Floating ideas for falling cities

Gregor Kregar, Dream House Project, 2012. Photo by Sam Hartnett. Commissioned by Te Tuhi, Auckland.

Gregor Kregar, Dream House Project, 2012. Photo by Sam Hartnett. Commissioned by Te Tuhi, Auckland.

Published in:
Gregor Kregar: Dream House Project
published by Te Tuhi, Auckland
ISBN: 979-0-9582891-5-3
Click here to download


In 1962 architect Buckminster Fuller imagined a floating city of Cloud Structures that would liberate humankind’s dependency on the earth.[1] the hypothetical project consisted of enormous airborne geodesic spheres that would naturally levitate on hot air heated by the sun, and which were anchored to mountain tops. Proposing to house thousands of people, Fuller’s Cloud Structures were intended to alleviate the politics of land ownership, housing shortages and aid the conservation of nature.[2] 

It comes as no surprise that these constructions have never been built. as the legacy of modernism has attested, rational ideologies have a habit of yielding to social, political and organic realities. Yet, this unrealised floating architecture does not necessarily reveal a type of utopian naivety, as might be assumed. Rather, Fuller’s Cloud Structures were not further developed, in large part, due to the shift of modernist architecture away from the pursuit of weightlessness and in favour of the high-rise.[3] It now seems that the role of these imaginings has been relegated to visionary inspiration in the realm of paper architecture, to remain fictional concepts, not to be realised at the time of their making but to influence the future realities of those still to be born. The imaginary potential and continued influence of such utopian architectural aspirations has been an important interest for Gregor Kregar throughout his practice and were a formative paradigm for the Dream House Project. this premise was originally developed in-depth in a series of projects exhibited internationally between 2006–11.[4] During this period, Kregar explored, through a variety of materials and scales, the tensions between modernist architectural theory and its physical reality. an example of this was Liquid Geometry exhibited at the 12th Cairo Biennale in 2011. For this work, Kregar created ethereal geometric stainless steel and neon constructions that resembled suspended molecular structures and a type of hyper-ideal that sits at odds to any functional reality.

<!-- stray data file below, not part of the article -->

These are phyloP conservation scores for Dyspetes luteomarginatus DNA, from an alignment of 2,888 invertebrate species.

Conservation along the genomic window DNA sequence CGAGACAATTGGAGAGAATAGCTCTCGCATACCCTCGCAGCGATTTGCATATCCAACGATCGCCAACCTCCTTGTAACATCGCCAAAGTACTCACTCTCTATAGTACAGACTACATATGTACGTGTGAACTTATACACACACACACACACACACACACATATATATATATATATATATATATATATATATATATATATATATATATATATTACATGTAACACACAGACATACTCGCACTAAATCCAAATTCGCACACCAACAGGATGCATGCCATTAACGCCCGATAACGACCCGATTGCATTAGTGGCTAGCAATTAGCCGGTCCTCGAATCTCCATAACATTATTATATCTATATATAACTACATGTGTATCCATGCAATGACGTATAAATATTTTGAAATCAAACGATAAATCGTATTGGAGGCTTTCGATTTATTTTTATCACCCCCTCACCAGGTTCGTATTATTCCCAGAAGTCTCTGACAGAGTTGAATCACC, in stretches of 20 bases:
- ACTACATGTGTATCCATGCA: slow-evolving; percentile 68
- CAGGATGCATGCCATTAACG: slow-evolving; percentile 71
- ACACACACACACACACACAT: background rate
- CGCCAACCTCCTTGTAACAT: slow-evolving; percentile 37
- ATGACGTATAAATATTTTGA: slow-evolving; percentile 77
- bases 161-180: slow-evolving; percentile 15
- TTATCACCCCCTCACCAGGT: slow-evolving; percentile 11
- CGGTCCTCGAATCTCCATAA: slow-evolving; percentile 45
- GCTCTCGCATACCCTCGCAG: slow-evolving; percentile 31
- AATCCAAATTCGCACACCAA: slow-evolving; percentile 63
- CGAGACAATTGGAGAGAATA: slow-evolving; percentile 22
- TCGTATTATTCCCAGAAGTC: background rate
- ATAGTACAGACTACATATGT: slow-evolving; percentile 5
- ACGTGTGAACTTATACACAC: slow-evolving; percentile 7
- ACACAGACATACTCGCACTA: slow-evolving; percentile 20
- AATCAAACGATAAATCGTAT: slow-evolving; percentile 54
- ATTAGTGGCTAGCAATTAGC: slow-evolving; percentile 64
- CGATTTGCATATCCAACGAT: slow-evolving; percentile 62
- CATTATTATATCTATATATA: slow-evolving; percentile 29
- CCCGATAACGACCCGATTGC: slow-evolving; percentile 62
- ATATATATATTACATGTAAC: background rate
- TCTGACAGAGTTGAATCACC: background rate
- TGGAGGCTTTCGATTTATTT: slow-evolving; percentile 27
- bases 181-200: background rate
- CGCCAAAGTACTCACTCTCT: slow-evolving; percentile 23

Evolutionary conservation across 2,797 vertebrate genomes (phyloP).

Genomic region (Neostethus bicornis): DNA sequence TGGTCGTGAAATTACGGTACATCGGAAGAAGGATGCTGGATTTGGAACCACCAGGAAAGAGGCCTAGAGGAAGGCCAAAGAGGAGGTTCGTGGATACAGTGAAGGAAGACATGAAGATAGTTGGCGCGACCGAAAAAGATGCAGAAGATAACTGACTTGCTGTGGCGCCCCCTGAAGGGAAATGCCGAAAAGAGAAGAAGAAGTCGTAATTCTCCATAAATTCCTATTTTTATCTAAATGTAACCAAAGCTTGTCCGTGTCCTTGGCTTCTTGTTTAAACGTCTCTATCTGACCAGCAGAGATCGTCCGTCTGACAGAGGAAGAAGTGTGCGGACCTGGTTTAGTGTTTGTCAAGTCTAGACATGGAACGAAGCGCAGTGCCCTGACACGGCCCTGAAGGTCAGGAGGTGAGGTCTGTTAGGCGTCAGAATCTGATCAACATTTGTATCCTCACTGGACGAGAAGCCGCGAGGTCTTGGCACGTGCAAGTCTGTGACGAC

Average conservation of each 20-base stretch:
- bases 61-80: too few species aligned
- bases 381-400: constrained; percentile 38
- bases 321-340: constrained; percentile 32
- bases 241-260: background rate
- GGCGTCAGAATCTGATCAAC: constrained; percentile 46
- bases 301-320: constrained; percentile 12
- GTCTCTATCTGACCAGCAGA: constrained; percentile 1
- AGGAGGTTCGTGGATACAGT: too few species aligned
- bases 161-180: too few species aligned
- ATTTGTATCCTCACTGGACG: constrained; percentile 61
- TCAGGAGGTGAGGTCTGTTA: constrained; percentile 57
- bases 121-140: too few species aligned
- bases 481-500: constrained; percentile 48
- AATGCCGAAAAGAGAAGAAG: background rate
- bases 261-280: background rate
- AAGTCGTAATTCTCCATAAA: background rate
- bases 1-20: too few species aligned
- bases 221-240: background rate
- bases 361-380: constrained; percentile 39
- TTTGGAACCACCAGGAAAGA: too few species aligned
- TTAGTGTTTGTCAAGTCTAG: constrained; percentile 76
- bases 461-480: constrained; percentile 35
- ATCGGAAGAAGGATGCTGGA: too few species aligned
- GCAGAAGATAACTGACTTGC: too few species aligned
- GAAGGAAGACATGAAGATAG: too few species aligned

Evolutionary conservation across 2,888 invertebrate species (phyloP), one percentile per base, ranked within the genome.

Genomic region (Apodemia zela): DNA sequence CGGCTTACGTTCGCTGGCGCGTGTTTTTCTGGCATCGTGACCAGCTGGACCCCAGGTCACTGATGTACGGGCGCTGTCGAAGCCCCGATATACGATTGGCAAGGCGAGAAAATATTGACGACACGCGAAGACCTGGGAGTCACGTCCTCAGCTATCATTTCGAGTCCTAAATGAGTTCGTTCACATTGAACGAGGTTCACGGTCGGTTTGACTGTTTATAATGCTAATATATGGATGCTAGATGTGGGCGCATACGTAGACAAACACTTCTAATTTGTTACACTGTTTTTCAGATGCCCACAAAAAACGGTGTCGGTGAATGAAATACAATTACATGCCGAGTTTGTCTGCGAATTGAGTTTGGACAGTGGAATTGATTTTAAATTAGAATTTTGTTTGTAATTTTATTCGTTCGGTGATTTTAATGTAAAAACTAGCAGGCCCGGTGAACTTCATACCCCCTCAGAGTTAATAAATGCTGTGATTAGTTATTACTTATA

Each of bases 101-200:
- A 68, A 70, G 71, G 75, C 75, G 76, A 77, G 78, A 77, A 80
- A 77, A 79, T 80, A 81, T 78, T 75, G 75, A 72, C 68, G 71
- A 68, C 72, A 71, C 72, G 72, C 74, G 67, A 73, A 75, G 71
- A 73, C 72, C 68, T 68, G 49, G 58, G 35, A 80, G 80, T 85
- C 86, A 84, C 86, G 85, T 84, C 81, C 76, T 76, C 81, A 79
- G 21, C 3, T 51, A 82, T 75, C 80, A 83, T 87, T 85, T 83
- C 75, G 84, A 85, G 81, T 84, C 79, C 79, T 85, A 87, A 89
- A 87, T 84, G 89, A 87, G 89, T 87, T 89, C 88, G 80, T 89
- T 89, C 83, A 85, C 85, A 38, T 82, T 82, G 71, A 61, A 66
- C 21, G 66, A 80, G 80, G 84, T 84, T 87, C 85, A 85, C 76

these concepts are also evident in the Dream House Project, a large-scale installation and exhibition developed specifically for Te Tuhi. however, in comparison to Liquid Geometry, the Dream House Project migrates from the ethereal to the worldly to explore how imaginary forms might now contribute pragmatic ideas to current issues. that is to say, Kregar’s motivation was to take modernist design principles and apply them to local contexts, rather than pursuing grand universal ideals – so that such ideas might be of some assistance in the midst of current harsh economic realities and in the wake of unavoidable natural disasters. 

From the project’s outset, Kregar conceived of an experimental processed-based project that would engage with a local community group but also respond to Te Tuhi’s architectural history and surrounding urban environment. Built in 1975, Te Tuhi’s original building was centred around an octagonal auditorium designed to unify the variety of artistic disciplines it accommodated. This unmistakably modernist-inspired geometric form and its rational plan of function was to be short lived; as the organisation evolved over the decades so too did its architecture. Two separate building developments in 1984 and 2001 produced new divergent angles that complicated the unitary purity of the original octagonal geometry. these new additions met the growing needs of the community – a less symmetrical but potentially more pragmatic form of architecture.